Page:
Last week’s Diocesan Synod demonstrated a significant culture change.  It was a continuation of last year’s meeting when the Synod overwhelmingly endorsed the Diocesan mission.  It indicated that some significant and real change is happening to our diocesan life.

Synod is something that you either love or hate but either way must endure.  For five nights each year the representatives of the parishes of the Diocese meet to discuss the matters of common concern.

Generally, Synod business is occupied with household chores like passing the budget, electing members to the multitude of committees that govern our common life, and receiving reports from these committees.  There is also the opportunity for members to present petitions, ask questions or to move motions.

But Synod is also the scene of legislative changes to the rules that apply within the life of the diocese.  These legislative changes often involve long protracted debates over the minutiae of wording.  As ‘the devil is in the detail’ the changes must be studied carefully, but as several hundred people try to do it together the process gets bogged down in interminably boring debates about trivia.

However, the whole mood and agenda in 2003 was different to previous years.  The chores were all accomplished: the reports from the committees were received, the budget was passed and there were some legislative changes.  But the life of the Synod was notably different.  For one thing there were no contested elections.  Furthermore, the legislation that passed did so with almost no amendments or debate.  There were some lively debates over some of the member’s motions, but they were all decided on the voices without the need for a show of hands or any counting.

But more significantly the issue that dominated the proceedings was the mission.  This meant that there were reports and presentations of the work of the mission in its first year of operation.  It meant that time was given to talking, planning and praying about the work of evangelism in our diocese (yes – praying in Synod- and not just saying some formal prayers at the commencement of the day).  It meant the budget was devised and presented in accordance with the mission priorities.  It meant that time was given to considering the property and personnel needs that we will have as we continue to bring the gospel to the city.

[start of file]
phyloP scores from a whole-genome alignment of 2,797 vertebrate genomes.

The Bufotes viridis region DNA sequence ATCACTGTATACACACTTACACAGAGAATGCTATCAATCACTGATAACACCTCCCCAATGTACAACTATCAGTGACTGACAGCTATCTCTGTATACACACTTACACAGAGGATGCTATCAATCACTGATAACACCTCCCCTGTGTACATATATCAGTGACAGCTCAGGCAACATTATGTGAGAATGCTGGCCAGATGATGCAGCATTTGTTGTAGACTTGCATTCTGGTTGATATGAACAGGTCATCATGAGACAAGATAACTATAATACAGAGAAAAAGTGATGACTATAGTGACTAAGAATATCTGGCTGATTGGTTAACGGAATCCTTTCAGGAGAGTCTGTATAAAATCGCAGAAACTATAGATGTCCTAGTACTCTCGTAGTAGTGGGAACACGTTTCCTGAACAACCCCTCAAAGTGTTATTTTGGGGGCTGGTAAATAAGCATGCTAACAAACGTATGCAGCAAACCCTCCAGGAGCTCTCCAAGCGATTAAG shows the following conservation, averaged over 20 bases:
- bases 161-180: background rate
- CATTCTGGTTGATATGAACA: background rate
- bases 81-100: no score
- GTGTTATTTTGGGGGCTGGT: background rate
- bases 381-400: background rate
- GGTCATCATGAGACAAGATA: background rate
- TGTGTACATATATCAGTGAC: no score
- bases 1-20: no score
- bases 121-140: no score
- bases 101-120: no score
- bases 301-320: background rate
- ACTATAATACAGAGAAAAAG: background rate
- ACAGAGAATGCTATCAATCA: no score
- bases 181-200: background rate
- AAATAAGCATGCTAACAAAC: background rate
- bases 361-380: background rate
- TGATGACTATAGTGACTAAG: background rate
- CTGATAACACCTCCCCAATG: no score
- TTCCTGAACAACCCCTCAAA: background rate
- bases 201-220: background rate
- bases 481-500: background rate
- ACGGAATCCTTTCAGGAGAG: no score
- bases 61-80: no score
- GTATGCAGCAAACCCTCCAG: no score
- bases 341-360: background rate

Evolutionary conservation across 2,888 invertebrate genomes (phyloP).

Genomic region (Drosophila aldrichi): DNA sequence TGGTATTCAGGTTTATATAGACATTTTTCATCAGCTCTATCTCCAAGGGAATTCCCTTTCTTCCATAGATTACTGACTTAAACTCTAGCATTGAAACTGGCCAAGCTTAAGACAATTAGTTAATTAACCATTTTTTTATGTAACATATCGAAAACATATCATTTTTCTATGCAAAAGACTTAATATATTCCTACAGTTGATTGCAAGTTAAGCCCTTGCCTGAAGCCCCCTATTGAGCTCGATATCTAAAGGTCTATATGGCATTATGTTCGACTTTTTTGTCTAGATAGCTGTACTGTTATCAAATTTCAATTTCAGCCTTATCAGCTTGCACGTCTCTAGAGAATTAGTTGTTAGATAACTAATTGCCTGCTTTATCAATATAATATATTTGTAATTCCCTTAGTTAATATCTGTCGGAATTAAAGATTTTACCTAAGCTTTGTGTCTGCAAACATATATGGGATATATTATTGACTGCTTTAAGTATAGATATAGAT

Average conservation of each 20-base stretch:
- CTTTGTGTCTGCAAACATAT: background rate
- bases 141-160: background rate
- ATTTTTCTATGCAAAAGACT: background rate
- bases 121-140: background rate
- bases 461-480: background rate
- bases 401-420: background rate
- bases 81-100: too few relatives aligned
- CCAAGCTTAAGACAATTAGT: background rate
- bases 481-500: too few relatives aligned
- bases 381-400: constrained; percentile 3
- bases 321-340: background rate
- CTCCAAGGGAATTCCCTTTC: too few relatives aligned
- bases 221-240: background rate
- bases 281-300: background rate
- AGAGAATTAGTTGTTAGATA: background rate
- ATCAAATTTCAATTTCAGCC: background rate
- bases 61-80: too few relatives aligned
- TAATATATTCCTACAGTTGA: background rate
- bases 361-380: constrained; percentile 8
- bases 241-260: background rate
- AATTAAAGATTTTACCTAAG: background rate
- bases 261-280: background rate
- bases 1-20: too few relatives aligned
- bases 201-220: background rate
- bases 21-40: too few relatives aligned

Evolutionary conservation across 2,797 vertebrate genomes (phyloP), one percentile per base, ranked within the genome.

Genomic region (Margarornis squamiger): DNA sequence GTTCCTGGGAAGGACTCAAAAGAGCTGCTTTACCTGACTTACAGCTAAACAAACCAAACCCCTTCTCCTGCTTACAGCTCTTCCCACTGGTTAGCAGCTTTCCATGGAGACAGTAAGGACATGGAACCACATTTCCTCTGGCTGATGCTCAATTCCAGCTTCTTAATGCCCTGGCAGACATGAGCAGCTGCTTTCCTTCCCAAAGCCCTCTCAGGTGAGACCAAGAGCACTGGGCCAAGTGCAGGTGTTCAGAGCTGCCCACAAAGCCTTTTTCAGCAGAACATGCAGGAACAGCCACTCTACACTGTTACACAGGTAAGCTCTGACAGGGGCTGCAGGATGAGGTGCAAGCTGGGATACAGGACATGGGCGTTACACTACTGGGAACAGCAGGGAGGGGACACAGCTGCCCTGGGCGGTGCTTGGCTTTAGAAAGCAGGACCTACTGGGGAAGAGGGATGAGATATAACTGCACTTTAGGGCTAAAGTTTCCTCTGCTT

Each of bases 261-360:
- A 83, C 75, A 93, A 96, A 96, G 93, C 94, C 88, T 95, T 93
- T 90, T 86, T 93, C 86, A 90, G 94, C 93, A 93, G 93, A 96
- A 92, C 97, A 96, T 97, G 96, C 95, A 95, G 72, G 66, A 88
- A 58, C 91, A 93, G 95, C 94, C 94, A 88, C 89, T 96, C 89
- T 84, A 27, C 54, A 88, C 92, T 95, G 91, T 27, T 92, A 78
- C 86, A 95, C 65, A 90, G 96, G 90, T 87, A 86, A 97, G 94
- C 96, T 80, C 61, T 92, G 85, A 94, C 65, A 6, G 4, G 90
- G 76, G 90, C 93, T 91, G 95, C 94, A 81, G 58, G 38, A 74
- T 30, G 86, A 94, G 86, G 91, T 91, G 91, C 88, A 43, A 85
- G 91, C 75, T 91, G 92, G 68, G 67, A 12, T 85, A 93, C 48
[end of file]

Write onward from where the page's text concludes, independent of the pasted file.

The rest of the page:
The culture shift that has happened in Synod reminded me of a particular student group that has two habits: running evangelistic missions and changing their constitution.  

These two activities never seem to happen at the same time.  The year that they seek to evangelise the University by running an evangelistic mission they do not change their constitution.  The year that they do not run a mission all their energies are consumed in a do or die effort of constitutional reform.

Hopefully the change in focus within last week’s Synod is symbolic of a change in focus in the parishes of the Diocese – more prayer, more evangelism and less legislative reform.

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